Words about God and Life for the Attention Deficit Generation

3MT : Love and Marriage

The people of England encounter the Church of England in precious few ways, and one of the ways leads the Church into mortal and spiritual danger: colluding in the worship of an idol.


A bit of a kerfuffle in the British media over the weekend, a sideshow to what Ruth Gledhill, with characteristic understatement, is calling the “Summer of Schism”. A wedding was disrupted by, depending on what you believe, an ill-behaved toddler and worse behaved wedding guests, or (the line most newspapers and shamefully, the church authorities have taken) by the parish priest ordering the toddler and the protesting guest to leave the church. The Observer had a little fun with the story because the priest is named (snigger, snigger) David Cameron. The Archdeacon of Stoke, in the usual terrified response of the church to any possible bad publicity, muttered “It is a serious allegation. A wedding is a time of celebration and we want parents with children to feel welcome in church.”1 So, no prejudging the situation there then.

The responses in the vox pop organised by the BBC (Should children be banned from weddings?) seemed to be uniformly hostile to either a) the vicar or b) parents of badly behaved children. How dare these people spoil the most special day of a person’s life, the “big day”.

During Lent I published a 3MT on the fashion for weddings to become more and more expensive, more and more exemplary of a fantasy conspicuous consumption, more and more anti-human. I quoted, disapprovingly, a journalist interviewed on the Today programme, who had encouraged such gaudy displays. Imagine how thrilled I was to find, a few weeks later, a comment on this website from the same journalist who took umbrage against my criticism of her position: “it doesn’t take money to express yourself however if people choose to celebrate their big day by treating their guests to salmon rather than soup how can that be considered un-Christian”. Well, to continue the metaphor, refuting such a position is a bit like shooting fish in a barrel— it’s just not sport.

Wouldn’t it be wonderful if the church actually had the courage to use the occasions of this particular occasional office to critique one of the overwhelming obsessions of our age, the narcissistic impulse to see ourselves in the face of another, an impulse which we call romantic love. Ben Myers is fierce in his condemnation of this impulse, which he calls “an idol”, which leads inexorably to “an abyss of violence and self-will, a voracious need to find my own image reflected in the face of another.”2

That might be going a little far for my tastes, but how else are we to understand such famous “sleb” weddings, such as that between Kate Winslet and Sam Mendes. When they married in 2003 it was a secret kept from the media (fair enough) but also their family and friends. A spokesman said “This tiny ceremony was an entirely private event, which is what they both really wanted. All their close friends and family now know and the couple are on honeymoon for another two weeks.”3 Which is what, technically, we can call entirely the wrong idea of what marriage is.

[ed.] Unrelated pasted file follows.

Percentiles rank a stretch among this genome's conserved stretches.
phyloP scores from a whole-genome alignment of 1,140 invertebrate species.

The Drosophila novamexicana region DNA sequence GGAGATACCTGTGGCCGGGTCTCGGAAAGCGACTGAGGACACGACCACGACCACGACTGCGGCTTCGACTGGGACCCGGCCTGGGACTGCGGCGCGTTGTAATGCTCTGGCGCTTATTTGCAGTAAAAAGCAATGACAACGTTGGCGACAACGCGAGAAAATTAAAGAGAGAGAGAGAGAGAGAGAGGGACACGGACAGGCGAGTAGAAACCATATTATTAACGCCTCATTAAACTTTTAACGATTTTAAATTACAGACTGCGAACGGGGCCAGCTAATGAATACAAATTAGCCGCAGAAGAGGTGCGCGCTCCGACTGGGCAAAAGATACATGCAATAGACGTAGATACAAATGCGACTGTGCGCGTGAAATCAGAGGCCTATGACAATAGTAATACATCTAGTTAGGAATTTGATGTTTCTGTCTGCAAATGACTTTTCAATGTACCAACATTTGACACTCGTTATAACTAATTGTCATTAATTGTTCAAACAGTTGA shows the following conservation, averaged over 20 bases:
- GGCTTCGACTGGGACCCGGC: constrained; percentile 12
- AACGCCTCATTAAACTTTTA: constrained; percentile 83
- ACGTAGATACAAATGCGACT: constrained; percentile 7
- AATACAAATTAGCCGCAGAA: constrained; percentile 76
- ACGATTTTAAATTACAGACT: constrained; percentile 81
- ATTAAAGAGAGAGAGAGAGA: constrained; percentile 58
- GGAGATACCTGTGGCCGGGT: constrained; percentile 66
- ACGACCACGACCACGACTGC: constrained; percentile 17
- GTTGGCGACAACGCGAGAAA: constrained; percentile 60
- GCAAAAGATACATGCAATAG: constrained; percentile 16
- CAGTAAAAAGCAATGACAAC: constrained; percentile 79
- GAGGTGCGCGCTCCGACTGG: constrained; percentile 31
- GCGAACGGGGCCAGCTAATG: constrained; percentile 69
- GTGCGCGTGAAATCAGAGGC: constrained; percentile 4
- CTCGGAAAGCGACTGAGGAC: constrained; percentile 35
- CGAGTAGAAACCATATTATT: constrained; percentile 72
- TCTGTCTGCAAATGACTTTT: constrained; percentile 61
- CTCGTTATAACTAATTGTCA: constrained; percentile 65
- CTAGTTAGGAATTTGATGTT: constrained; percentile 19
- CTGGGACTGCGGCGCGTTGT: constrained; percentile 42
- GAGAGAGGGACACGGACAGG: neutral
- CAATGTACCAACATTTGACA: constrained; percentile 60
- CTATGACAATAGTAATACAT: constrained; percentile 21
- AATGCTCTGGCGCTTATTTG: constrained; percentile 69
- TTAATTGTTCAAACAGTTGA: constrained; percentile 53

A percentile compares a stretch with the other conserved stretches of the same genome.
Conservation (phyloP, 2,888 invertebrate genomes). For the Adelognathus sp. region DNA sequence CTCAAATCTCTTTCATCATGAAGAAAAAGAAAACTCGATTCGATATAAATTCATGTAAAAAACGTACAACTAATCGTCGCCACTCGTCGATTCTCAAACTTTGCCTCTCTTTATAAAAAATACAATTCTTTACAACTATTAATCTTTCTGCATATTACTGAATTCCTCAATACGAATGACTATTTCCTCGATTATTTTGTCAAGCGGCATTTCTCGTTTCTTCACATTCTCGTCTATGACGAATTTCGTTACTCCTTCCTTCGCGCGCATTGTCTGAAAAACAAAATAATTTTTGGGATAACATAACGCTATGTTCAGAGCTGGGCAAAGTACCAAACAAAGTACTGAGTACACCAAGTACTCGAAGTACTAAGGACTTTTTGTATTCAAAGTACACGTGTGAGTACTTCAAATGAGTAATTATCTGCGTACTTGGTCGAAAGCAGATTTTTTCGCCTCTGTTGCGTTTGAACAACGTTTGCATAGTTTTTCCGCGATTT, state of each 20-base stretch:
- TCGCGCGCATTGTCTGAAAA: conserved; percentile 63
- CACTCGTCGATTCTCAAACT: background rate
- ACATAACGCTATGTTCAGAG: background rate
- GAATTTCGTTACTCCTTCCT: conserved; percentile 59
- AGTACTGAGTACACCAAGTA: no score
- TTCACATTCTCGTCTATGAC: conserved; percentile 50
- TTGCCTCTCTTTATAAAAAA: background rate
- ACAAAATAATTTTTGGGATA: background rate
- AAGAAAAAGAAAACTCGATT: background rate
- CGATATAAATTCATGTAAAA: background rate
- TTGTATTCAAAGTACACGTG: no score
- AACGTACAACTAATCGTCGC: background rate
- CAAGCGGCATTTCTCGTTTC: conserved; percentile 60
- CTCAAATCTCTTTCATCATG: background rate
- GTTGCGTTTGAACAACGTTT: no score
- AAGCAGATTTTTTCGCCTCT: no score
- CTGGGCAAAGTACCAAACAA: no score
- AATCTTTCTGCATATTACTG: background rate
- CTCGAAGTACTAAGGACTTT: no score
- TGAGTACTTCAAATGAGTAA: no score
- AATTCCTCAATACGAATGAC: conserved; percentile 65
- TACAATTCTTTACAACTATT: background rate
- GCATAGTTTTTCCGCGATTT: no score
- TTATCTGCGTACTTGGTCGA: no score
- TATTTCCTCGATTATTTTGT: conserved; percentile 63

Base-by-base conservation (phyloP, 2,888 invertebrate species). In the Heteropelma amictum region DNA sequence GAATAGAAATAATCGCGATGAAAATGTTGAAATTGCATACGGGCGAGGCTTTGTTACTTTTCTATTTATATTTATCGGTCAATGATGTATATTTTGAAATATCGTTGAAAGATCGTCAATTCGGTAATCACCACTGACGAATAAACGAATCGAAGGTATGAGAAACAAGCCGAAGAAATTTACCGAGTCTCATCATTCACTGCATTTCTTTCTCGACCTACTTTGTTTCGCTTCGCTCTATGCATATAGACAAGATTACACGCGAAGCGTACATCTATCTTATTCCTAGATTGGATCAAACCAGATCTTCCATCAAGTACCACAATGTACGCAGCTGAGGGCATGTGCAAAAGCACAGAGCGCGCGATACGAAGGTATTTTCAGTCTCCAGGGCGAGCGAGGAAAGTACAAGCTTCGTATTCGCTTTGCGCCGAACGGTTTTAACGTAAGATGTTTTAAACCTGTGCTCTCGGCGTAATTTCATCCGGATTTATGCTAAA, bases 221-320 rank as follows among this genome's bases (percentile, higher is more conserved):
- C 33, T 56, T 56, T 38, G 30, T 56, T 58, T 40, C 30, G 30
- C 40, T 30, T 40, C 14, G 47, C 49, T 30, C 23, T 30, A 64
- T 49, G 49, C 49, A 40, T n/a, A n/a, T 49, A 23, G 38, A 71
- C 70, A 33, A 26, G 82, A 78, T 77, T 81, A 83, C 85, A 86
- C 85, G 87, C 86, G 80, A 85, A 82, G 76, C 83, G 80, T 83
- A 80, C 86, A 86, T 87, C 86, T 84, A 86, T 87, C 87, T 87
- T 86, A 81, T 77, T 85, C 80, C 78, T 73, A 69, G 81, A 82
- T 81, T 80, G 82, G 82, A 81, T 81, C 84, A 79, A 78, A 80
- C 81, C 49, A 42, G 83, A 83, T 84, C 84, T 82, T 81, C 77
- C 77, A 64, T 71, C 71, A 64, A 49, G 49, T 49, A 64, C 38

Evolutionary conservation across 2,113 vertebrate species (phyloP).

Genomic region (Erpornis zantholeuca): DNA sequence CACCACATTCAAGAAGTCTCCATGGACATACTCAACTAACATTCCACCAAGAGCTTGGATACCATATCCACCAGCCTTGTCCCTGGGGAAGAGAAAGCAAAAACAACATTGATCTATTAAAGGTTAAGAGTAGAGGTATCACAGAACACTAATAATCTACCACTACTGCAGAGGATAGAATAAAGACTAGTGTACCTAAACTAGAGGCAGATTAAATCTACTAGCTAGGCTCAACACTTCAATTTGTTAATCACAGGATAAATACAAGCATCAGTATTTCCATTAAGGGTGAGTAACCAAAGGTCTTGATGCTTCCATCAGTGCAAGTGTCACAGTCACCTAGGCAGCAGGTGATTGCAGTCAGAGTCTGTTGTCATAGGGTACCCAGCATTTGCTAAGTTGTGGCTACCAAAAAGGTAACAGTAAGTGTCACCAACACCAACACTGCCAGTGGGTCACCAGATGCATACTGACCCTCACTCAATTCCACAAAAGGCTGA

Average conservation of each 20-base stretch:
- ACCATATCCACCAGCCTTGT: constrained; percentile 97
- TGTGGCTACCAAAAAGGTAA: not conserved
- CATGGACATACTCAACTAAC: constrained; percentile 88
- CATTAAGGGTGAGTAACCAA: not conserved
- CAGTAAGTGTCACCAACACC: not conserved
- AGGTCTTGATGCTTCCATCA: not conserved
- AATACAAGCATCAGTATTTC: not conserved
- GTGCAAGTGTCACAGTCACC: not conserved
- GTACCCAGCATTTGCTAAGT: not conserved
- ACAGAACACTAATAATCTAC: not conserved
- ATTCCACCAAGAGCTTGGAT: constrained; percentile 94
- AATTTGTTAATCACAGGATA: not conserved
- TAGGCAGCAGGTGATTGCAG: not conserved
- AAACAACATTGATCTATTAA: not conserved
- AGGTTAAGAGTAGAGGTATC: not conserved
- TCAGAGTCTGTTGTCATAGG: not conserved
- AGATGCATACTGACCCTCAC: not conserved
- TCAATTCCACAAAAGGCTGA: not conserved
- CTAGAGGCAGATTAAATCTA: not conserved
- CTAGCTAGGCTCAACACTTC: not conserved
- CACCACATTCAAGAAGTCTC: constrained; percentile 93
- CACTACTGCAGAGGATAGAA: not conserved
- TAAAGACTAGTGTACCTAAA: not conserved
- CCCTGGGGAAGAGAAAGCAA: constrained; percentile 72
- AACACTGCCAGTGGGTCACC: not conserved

But imagine being the priest or prophet who begins to rebuke our society for such a muddle-headed and harmful picture of what marriage is! The Archdeacon of Stoke would soon emerge like, as Ben Myers says, “the comically odious Mr Collins in Pride and Prejudice – that sycophantic clergyman who waits upon the pleasure of his exalted benefactress, Lady Catherine De Bourgh, and is only too pleased to do her bidding whenever the opportunity arises.”

  1. Toddler ‘ordered out of wedding’, BBC News Online, 6 July 2008 []
  2. ‘Against marriage: or, why churches should stop performing weddings’ from Faith and Theology by Ben Myers. []
  3. Angelique Chrisafis ‘Mendes and Winslet in secret wedding’ The Guardian, Tuesday June 10, 2003 []


  1. Doug Chaplin

    Thanks. I nearly commented on this, and particularly the way in which the Archdemon seems to have prejudges the case in the media with precious few facts. I held back in the end, but I think you make a better job of raising it to general principles than I would have done!

  2. Ben Myers

    Thanks, great post!

  3. John Roundhill

    Thanks another great post. Do keep on doing the audio. For those of us in the AD Generation the audio works well.

    Please keep those of us far way, up to date with Lambeth.

  4. Joel Wegman

    Just discovered your blog. Very nice job! This particular post caught my eye, because the same day I read it, I had learned that the Bishop in the Diocese of California is directing his clergy to encourage couples to marry outside the Church! Undisciplined children are not the problem here (even though we have our share of them!) Evidently there are two concerns which lead to this directive; couples that marry and then never revisit the Church, and the issue of same-sex unions. Don’t believe the first “excuse”. The real issue is the with the second.
    The Episcopal Church leadership here in America is rapidly becoming such a mess of inclusionists (if that’s a word), that the only answer is to exclude! They don’t have enough conviction to say no to a gay or lesbian couple, but on the other hand, they are fearful of continuing to drive away the traditionalists. So their answer is “we’ll marry no one!” A least your Vicar friend is willing to stand for something!
    So now we’ll pass the responsibility of the Sacrament of Matrimony. Just the latest saga in the sad, slow demise of the Episcopal Church USA. Our leadership is making it so.

Leave a Reply

Your email address will not be published. Required fields are marked *

This site uses Akismet to reduce spam. Learn how your comment data is processed.